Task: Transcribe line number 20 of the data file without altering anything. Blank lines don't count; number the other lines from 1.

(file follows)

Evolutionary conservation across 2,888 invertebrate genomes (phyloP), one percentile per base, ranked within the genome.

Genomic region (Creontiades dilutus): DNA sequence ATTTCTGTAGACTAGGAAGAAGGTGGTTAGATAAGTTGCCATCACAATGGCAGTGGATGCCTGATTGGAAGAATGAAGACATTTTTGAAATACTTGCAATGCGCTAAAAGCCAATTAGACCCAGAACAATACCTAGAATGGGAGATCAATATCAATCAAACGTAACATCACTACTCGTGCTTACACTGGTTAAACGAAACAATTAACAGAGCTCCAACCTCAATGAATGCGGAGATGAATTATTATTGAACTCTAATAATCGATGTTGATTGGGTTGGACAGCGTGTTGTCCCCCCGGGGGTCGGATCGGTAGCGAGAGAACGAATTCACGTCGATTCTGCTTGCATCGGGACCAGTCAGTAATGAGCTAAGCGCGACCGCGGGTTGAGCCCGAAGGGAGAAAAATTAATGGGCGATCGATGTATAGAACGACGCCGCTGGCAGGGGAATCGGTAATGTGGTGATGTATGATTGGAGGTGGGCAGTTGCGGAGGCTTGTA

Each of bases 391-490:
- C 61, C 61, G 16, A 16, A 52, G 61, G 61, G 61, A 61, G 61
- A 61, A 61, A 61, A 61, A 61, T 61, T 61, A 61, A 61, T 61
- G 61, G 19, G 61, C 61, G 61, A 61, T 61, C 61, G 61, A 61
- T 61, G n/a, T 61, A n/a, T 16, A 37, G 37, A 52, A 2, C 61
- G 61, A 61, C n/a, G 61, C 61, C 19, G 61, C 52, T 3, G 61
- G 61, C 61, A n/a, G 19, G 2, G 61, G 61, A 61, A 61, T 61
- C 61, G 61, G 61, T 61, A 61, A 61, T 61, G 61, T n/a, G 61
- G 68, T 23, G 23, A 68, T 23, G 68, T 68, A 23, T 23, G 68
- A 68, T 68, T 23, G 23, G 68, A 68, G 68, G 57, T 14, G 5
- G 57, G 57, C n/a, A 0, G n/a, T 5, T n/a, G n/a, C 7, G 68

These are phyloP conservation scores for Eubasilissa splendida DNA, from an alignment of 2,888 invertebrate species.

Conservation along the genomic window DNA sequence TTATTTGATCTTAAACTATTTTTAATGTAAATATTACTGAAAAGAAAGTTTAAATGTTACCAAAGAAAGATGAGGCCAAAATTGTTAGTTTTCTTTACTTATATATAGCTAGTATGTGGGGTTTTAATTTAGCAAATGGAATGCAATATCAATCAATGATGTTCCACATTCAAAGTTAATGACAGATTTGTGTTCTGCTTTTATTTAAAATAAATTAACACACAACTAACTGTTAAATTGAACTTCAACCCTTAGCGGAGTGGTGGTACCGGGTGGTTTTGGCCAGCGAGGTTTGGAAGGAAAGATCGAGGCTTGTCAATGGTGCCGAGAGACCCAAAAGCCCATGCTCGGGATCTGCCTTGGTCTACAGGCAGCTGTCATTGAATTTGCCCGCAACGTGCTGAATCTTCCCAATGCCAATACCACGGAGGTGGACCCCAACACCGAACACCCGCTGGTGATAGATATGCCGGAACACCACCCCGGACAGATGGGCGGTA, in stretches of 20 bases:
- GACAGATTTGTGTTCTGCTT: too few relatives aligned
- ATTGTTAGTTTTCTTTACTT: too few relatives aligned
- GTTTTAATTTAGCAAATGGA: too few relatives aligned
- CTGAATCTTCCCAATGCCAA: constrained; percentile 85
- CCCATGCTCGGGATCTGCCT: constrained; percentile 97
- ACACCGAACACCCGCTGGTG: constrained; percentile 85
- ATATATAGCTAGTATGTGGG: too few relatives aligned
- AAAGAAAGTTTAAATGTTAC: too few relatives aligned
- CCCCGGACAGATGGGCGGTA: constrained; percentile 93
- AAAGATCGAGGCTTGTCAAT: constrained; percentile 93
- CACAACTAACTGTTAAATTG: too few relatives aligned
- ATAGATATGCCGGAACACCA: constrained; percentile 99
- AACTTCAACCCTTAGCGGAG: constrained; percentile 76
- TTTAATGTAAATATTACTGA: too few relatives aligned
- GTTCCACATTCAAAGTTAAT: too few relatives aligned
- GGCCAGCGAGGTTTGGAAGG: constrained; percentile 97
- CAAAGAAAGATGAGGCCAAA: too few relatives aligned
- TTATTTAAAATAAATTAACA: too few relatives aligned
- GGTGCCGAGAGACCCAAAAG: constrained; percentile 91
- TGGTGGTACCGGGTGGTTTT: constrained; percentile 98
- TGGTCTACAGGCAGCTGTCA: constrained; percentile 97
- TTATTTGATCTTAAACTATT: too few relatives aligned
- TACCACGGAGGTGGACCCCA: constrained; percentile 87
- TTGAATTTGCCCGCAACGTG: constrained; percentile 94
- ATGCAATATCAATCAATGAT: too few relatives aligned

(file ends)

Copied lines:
- CCCATGCTCGGGATCTGCCT: constrained; percentile 97